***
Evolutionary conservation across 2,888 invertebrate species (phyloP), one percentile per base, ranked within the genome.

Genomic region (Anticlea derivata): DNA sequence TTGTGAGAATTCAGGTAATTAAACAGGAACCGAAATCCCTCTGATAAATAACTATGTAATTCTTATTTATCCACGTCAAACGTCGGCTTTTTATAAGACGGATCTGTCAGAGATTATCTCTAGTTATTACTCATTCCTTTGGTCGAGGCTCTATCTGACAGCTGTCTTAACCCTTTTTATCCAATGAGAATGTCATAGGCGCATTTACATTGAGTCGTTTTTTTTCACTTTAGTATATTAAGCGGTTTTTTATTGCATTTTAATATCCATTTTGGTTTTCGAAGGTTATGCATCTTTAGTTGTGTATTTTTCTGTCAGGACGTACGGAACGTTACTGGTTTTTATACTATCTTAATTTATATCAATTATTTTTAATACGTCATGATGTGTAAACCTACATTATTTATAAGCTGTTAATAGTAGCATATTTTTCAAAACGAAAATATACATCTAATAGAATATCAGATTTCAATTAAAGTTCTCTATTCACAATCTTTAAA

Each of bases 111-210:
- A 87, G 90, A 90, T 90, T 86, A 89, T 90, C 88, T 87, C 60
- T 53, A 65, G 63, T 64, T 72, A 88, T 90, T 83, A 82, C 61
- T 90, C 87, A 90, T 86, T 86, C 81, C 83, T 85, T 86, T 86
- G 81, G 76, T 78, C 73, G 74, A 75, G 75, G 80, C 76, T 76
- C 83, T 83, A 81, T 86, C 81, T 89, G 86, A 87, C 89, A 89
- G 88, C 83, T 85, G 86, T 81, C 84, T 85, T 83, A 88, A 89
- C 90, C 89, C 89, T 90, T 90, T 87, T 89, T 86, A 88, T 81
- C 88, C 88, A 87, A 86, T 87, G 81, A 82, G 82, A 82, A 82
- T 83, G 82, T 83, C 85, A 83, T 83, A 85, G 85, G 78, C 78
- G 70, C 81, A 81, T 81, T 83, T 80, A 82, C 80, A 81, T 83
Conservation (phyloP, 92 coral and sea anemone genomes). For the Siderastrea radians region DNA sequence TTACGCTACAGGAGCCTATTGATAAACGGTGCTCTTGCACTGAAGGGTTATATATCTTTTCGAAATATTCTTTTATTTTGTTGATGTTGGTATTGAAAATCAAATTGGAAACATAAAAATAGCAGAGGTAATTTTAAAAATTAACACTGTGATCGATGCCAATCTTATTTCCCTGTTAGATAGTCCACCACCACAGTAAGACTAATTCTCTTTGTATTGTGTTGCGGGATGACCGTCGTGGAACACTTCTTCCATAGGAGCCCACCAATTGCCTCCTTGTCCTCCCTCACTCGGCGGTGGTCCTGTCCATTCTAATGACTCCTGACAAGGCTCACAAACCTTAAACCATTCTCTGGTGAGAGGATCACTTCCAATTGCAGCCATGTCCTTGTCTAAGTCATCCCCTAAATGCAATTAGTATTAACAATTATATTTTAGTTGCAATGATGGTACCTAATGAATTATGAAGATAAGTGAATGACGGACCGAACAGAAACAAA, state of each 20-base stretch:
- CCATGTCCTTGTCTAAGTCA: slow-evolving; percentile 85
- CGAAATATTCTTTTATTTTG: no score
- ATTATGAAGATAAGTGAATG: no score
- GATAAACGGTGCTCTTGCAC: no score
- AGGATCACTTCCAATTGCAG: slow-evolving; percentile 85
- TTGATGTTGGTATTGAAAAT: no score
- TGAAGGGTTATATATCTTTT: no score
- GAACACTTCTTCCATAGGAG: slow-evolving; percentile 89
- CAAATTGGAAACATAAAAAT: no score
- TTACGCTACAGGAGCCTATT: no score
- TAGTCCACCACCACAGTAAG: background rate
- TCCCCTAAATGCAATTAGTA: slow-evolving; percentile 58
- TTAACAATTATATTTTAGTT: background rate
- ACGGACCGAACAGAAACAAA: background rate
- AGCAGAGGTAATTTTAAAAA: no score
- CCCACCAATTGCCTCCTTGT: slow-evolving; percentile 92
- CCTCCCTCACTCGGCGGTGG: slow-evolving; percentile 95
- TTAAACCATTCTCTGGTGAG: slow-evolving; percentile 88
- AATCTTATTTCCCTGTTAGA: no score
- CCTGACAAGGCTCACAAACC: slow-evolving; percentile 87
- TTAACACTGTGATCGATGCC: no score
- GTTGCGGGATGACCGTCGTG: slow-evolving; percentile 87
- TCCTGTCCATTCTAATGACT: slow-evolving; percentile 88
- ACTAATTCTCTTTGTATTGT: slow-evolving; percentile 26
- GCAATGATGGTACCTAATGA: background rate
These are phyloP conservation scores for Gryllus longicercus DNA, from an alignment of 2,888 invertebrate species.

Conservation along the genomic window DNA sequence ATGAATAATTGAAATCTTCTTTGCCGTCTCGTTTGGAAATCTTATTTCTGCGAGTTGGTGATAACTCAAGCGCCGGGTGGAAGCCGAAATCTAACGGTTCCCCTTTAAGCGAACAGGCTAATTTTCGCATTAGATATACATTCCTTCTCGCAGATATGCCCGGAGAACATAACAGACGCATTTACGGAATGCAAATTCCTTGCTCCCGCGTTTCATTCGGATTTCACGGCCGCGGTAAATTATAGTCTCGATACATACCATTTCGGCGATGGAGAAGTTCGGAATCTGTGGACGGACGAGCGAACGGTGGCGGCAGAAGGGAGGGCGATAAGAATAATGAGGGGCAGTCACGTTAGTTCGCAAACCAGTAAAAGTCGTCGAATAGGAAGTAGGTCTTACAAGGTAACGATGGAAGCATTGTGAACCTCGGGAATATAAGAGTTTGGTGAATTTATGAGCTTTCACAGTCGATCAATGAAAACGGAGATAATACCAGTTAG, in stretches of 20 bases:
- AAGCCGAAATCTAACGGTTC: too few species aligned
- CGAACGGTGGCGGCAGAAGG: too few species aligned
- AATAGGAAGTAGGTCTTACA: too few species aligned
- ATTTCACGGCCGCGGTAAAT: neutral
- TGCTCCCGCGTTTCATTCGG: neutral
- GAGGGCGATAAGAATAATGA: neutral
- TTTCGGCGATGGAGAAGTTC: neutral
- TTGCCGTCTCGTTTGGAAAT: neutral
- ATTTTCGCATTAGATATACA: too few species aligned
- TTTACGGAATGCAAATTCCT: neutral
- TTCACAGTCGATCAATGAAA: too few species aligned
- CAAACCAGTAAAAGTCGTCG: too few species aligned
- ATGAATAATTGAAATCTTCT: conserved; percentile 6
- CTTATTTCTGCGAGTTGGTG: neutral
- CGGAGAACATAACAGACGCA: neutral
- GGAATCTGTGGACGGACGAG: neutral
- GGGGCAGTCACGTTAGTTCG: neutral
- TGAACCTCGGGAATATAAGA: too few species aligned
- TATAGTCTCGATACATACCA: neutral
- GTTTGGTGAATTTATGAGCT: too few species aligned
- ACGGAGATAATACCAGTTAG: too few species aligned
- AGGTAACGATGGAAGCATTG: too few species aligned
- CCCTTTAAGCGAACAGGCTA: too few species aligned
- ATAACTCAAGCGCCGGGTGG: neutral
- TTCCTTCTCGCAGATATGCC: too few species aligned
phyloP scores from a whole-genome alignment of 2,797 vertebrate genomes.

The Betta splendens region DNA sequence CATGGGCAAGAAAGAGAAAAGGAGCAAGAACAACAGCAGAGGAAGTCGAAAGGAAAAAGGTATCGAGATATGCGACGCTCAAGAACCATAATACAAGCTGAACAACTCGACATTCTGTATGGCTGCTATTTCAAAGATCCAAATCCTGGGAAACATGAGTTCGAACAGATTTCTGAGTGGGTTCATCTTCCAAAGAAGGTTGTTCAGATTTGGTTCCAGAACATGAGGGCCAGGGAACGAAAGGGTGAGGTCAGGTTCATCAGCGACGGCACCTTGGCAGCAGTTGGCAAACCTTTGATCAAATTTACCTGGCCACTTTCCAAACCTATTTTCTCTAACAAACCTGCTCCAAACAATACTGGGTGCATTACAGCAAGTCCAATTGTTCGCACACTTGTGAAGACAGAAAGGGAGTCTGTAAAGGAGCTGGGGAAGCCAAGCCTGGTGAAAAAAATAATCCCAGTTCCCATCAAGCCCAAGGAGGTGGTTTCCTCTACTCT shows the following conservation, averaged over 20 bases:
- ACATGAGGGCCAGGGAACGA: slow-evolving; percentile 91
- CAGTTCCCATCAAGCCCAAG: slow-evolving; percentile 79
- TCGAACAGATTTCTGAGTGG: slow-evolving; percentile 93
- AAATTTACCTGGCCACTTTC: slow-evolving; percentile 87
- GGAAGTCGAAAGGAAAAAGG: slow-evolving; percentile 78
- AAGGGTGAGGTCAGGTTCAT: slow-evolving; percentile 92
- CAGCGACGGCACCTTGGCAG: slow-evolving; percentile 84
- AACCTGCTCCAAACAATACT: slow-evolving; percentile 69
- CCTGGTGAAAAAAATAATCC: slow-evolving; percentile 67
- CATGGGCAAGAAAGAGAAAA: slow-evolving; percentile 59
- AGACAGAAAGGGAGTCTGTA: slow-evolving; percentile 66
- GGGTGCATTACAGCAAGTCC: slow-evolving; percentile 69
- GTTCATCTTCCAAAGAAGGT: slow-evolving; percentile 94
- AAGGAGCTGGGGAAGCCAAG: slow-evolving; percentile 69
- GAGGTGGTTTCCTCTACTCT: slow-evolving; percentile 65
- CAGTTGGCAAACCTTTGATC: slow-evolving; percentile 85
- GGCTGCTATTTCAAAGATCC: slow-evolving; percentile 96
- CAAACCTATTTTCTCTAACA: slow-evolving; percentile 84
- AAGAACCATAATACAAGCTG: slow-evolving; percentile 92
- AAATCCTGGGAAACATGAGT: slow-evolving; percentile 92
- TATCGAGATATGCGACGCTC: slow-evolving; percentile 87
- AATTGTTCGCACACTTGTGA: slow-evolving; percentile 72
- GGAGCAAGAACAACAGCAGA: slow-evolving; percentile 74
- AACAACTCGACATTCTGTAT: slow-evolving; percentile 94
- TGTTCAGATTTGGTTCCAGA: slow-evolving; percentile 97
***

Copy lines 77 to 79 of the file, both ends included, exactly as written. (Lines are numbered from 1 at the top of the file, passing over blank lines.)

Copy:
- CCTGGTGAAAAAAATAATCC: slow-evolving; percentile 67
- CATGGGCAAGAAAGAGAAAA: slow-evolving; percentile 59
- AGACAGAAAGGGAGTCTGTA: slow-evolving; percentile 66